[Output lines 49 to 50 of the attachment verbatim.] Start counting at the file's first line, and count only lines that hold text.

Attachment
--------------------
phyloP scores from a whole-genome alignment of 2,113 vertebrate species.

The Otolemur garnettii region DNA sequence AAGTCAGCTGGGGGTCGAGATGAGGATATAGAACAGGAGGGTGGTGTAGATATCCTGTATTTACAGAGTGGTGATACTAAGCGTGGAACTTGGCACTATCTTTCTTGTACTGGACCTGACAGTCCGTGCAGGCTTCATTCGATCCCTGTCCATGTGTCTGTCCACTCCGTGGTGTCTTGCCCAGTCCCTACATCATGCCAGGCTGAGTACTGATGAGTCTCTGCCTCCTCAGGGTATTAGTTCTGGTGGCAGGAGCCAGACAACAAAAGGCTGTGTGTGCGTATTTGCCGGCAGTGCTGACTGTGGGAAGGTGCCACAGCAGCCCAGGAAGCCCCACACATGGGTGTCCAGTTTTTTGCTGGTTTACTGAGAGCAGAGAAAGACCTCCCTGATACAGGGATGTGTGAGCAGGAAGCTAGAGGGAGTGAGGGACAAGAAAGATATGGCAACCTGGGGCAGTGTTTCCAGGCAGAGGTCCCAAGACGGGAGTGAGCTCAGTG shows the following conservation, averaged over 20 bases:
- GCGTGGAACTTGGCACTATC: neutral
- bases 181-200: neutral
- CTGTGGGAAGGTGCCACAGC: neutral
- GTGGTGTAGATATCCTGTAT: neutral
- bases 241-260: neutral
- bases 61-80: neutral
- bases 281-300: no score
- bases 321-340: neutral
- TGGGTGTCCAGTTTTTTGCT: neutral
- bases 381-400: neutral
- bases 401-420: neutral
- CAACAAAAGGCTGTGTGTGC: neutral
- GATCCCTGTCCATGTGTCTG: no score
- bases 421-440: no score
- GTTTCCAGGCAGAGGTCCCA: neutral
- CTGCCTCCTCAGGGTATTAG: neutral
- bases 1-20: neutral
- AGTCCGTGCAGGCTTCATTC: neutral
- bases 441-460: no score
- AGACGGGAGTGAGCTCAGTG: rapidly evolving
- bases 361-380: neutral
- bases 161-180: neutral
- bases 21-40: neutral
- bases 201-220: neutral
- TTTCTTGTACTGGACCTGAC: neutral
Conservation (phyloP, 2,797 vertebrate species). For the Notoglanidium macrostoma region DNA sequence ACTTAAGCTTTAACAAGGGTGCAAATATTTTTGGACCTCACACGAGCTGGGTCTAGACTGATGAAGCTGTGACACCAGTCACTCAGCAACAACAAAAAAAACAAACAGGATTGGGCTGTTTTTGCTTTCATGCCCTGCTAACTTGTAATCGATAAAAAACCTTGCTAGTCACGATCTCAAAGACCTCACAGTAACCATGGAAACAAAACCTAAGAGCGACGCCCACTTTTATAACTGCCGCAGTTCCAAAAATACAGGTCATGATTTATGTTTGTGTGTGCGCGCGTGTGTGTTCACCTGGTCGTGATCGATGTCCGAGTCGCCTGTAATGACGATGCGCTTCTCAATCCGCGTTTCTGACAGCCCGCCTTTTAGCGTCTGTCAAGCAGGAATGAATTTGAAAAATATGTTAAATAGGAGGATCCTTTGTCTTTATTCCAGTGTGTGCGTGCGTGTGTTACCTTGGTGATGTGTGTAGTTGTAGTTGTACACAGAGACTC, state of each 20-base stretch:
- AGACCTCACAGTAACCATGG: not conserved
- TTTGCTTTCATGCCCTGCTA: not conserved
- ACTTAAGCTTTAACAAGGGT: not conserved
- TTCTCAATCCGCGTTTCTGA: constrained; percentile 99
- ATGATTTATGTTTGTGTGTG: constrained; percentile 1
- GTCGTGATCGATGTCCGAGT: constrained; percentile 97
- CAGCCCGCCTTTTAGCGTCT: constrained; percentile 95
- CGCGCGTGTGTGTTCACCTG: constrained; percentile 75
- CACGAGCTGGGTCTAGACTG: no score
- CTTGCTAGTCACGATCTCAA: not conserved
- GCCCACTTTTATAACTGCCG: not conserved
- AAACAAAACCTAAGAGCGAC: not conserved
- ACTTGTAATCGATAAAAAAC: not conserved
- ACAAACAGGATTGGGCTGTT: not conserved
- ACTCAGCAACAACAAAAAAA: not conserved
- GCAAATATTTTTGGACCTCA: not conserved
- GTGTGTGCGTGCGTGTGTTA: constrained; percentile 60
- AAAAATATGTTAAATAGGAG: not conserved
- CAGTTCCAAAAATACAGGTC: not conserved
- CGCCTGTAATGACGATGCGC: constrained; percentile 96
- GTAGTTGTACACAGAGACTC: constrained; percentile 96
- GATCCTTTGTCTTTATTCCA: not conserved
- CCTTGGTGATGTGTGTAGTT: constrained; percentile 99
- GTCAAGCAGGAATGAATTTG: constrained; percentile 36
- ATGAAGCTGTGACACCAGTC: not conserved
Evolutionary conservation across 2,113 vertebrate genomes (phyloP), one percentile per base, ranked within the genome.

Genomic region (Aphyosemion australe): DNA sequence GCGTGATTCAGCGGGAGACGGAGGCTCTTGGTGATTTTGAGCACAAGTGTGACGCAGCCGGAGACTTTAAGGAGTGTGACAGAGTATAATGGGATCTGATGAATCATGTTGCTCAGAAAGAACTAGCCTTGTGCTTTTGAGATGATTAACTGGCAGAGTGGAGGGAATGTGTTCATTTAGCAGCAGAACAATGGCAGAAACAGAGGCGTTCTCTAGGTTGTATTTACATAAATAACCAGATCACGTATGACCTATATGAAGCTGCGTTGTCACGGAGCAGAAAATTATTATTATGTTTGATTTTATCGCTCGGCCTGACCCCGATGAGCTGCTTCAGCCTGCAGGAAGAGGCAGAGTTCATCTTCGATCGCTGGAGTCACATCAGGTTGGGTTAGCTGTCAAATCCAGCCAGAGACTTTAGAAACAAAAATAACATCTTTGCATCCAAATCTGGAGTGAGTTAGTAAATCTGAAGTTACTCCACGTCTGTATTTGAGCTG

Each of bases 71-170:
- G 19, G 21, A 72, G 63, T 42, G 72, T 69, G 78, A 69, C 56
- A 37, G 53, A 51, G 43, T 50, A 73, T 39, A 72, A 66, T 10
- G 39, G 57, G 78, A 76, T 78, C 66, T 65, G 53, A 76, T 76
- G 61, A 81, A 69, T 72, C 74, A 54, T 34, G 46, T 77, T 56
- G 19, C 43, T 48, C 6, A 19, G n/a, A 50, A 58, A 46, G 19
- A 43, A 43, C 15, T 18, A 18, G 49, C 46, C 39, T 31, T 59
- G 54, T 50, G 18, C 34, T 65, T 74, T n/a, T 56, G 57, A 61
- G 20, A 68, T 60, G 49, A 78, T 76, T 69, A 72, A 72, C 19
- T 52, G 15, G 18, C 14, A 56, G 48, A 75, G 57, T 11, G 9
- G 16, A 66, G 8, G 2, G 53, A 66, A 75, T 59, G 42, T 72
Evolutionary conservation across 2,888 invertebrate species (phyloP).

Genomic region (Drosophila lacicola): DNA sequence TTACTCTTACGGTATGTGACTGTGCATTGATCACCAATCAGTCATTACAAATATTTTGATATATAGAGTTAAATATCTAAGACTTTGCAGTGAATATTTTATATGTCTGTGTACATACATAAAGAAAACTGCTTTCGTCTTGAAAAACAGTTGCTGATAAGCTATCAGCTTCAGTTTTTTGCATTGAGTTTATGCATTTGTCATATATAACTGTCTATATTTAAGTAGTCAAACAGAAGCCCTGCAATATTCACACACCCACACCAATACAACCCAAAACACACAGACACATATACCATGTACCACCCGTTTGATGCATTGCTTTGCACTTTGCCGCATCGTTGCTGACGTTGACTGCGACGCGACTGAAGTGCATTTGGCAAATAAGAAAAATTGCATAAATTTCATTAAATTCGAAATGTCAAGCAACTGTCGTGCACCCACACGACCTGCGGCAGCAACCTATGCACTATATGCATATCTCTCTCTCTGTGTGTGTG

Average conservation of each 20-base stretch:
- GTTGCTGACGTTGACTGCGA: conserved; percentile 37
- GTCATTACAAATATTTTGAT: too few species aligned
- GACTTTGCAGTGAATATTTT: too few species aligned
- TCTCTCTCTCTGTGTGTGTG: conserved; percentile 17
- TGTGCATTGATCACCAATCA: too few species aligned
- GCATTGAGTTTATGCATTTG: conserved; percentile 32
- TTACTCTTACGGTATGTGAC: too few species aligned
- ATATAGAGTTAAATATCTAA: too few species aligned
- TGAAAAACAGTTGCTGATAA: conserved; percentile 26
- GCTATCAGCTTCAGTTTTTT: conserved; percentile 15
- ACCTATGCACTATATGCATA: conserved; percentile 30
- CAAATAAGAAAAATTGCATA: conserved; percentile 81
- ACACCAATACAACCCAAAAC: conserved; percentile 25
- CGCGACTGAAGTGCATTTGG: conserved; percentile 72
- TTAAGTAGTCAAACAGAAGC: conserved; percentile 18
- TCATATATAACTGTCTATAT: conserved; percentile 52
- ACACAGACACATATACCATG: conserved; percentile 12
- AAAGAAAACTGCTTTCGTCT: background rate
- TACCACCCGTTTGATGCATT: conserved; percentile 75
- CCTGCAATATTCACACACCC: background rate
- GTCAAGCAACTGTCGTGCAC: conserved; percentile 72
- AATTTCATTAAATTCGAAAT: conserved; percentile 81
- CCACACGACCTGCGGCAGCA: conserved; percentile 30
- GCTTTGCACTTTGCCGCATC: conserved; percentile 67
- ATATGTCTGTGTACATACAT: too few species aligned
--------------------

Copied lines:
- GTAGTTGTACACAGAGACTC: constrained; percentile 96
- GATCCTTTGTCTTTATTCCA: not conserved